Synonyms in a broader sense

Spider fear, fear of spiders, arachnophobia English: arachnophobiaArachnophobia is a type of specific fear. The term comes from ancient Greek and means fear of spiders (arachnophobia). It describes the fear of spiders, which is exaggerated and unfounded, as there is no real danger. The fear does not always have to start from the confrontation of a real spider, but can also be triggered by pictures or toys depicting a spider.


Arachnophobia is widespread both in Germany and throughout Europe. In total, about 10% of the population in Germany suffer from such a phobia. The fear of spiders is most common within animal phobias.

Among those affected, women (90-95%) are particularly common. There are hardly any poisonous spiders in Europe. Nevertheless, more people suffer from the fear of spiders in EU countries than in areas where the poisonous spiders are more common (e.g. rain forests).


The symptoms that occur in patients in an anxiety-ridden situation (real encounter with an arachnid) are comparable to the general symptoms of specific anxiety. Not every affected person shows the same symptoms to the same extent. The type and intensity of the symptoms also determines the type and duration of treatment.

The fear caused by an arachnid can manifest itself on three different levels: The fears caused by the thought of an arachnid or by the confrontation with such an animal are usually strongly exaggerated and not appropriate in the respective situation. Thus, the fear described above can often lead to panic-like symptoms, which represent an enormous amount of suffering for the person concerned. Furthermore, the attention of the affected person is usually very focused.

Affected persons usually search for possible spiders in rooms they enter or in which they are staying. If it comes to a confrontation with an arachnid (in reality, or in the form of a picture/toy etc. ), the affected person usually reacts with a feeling of discomfort up to flight and strong physical symptoms (sweating, trembling, palpitations, shortness of breath, etc.)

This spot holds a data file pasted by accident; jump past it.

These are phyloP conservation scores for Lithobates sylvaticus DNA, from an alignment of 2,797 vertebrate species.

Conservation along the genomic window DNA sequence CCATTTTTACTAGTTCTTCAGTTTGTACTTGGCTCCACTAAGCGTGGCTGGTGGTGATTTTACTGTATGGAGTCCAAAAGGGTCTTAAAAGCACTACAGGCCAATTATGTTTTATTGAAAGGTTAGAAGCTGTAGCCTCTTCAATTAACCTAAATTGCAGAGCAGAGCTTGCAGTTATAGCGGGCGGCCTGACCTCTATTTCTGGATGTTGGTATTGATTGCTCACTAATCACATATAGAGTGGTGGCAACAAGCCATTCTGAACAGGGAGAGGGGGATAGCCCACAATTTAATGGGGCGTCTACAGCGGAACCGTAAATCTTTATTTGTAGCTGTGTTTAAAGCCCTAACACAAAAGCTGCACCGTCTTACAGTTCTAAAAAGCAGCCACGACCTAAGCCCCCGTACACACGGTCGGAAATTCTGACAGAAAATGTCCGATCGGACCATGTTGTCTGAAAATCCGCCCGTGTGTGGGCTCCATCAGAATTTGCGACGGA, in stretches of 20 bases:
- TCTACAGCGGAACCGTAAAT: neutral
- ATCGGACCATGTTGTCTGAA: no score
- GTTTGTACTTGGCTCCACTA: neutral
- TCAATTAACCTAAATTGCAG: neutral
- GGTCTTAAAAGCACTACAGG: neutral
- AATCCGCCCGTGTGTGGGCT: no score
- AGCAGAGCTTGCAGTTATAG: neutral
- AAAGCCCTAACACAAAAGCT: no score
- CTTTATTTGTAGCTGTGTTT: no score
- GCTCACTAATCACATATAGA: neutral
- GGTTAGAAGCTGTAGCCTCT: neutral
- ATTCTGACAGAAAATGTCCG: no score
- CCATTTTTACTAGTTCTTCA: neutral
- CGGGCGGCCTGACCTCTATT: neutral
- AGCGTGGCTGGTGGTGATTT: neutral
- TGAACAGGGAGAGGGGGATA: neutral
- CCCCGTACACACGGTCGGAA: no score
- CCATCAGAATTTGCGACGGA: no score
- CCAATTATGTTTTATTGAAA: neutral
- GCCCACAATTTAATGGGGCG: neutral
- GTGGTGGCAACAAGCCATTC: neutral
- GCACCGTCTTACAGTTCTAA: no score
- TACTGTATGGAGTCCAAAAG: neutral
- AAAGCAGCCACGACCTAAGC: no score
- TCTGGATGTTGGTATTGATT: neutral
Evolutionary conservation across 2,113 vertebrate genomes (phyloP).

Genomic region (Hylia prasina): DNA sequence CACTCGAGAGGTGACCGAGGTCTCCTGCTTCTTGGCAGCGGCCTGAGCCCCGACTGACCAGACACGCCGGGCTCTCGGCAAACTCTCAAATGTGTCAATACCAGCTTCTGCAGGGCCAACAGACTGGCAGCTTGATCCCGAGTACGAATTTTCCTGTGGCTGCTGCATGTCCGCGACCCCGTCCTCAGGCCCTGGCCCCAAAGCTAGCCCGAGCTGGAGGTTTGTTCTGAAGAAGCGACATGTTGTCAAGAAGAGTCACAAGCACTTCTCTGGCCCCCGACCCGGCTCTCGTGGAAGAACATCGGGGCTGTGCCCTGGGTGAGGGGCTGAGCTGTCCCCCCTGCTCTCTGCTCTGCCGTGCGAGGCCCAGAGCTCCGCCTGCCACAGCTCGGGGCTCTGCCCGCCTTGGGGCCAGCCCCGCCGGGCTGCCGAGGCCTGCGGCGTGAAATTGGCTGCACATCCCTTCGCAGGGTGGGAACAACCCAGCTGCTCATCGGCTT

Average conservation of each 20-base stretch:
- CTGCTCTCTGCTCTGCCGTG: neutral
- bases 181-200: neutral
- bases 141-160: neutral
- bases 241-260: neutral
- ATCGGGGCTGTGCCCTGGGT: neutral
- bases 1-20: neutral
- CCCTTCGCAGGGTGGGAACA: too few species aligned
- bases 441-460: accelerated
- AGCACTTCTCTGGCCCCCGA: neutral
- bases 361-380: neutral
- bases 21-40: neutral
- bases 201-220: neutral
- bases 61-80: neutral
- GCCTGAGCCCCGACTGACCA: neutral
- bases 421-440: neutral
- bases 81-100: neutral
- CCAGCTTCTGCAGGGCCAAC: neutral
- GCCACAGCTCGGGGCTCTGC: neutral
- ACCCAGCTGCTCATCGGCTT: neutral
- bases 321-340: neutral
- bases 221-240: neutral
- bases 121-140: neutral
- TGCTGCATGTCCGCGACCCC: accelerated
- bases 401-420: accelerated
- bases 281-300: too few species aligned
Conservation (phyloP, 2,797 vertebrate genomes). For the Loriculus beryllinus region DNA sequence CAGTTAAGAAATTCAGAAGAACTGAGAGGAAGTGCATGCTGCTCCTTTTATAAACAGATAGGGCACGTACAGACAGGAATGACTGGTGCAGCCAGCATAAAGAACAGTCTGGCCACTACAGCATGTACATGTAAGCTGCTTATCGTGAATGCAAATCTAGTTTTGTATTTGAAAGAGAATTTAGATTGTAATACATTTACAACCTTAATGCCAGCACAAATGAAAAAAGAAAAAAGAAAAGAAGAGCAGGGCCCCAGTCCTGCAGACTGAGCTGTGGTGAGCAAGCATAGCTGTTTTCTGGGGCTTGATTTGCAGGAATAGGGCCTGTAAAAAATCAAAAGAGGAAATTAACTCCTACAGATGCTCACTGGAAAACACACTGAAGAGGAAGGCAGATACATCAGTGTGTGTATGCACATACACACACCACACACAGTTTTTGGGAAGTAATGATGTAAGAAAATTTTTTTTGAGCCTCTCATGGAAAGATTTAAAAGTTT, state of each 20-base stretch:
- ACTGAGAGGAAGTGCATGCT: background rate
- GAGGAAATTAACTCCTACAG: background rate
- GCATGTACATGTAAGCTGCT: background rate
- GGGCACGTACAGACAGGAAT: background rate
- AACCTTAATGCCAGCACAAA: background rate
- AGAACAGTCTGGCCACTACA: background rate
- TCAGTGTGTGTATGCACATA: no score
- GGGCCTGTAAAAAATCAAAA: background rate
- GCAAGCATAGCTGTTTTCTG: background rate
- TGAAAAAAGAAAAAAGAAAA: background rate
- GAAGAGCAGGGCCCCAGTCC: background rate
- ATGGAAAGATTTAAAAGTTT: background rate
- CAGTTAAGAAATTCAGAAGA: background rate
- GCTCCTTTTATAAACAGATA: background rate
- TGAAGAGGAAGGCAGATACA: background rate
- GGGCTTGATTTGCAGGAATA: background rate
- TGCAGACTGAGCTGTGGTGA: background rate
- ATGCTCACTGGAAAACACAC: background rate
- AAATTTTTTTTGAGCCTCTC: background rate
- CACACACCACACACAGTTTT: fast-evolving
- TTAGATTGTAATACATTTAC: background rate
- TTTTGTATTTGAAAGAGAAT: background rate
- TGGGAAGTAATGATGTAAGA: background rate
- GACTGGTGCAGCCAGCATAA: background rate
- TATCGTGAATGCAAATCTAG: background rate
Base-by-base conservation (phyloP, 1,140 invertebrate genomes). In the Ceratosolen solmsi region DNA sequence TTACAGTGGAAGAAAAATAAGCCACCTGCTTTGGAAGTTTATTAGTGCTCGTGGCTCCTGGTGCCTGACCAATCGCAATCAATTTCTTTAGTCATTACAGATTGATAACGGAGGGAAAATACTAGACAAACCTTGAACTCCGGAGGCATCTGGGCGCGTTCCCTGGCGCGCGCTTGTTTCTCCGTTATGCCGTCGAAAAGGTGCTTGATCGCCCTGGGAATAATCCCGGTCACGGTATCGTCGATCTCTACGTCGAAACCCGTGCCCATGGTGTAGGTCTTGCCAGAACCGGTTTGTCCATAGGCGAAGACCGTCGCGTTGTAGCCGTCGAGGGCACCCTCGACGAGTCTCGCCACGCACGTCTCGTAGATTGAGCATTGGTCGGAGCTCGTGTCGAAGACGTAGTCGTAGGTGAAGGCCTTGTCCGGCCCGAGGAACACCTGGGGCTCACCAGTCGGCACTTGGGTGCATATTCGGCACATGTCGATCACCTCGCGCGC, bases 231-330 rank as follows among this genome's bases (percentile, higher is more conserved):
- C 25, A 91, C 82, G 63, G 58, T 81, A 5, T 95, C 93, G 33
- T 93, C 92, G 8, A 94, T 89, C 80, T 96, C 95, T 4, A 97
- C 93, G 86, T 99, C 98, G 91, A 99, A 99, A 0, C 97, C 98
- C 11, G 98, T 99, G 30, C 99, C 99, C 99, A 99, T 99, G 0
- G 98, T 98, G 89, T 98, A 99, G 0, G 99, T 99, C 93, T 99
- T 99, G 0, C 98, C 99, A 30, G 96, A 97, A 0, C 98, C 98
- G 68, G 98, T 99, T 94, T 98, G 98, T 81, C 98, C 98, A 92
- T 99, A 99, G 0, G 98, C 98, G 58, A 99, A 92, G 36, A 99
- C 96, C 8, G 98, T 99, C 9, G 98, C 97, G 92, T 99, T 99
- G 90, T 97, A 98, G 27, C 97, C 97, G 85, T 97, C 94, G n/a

Persons suffering from arachnophobia/spider anxiety are often not able to control their fears themselves or to keep in mind the inappropriateness of fear in the respective situation. – subjective: through stories about the person’s own fears of spiders. – in behaviour: Avoidance of the fear-stricken places and objects where there might be a confrontation with a spider.

  • Physical: physical reactions occur in connection with the spider (e.g. sweating, trembling, accelerated heartbeat etc. ),

The factors used to explain the development of arachnophobia are also based on the explanatory approaches of the specific fear. Here, a multidimensional approach is used, i.e. many causes may have contributed to the development of arachnophobia.

The explanatory approaches can be summarized in three different groups: The development of arachnophobia is most often explained by learning theories. For many of those affected, “learning from a model” (observational learning, a form of learning) plays a major role in the development of their arachnophobia. Already in childhood, people observe the behaviour of their parents or close relatives very closely.

If the child’s mother suffers from arachnophobia and the fear is already very evident in her behaviour when the child is still small, the child has observed this behaviour as a reaction to a spider and learned this connection (spider and mother’s fear). It is assumed that these children often also develop arachnophobia during their lives, although they themselves must not have had any negative experiences with the arachnids. An indication for this assumption is the increased fear of spiders, which can be observed in different family members.

In contrast to other specific phobias, such as fear of flying, arachnophobia is not always based on a traumatic event as the trigger for arachnophobia. – Learning theory factors

  • Neurobiological factors
  • Individual variations

In order to be able to make a diagnosis of arachnophobia, a therapist/doctor usually asks about the behaviour of the affected person in a personal interview (clinical interview). During the interview, the therapist/doctor tries to find out whether the patient’s behaviour and thoughts match the diagnostic criteria (criteria of a specific anxiety) that have to be fulfilled in order to make a diagnosis of arachnophobia.

For example, the patient is asked when the anxiety started, when it occurs, what symptoms the person has noticed. Alternatively, specific questionnaires are used, which also ask for the presence of the above criteria. With the help of these procedures, the therapist/doctor can also rule out the possibility that the person concerned has a different clinical picture.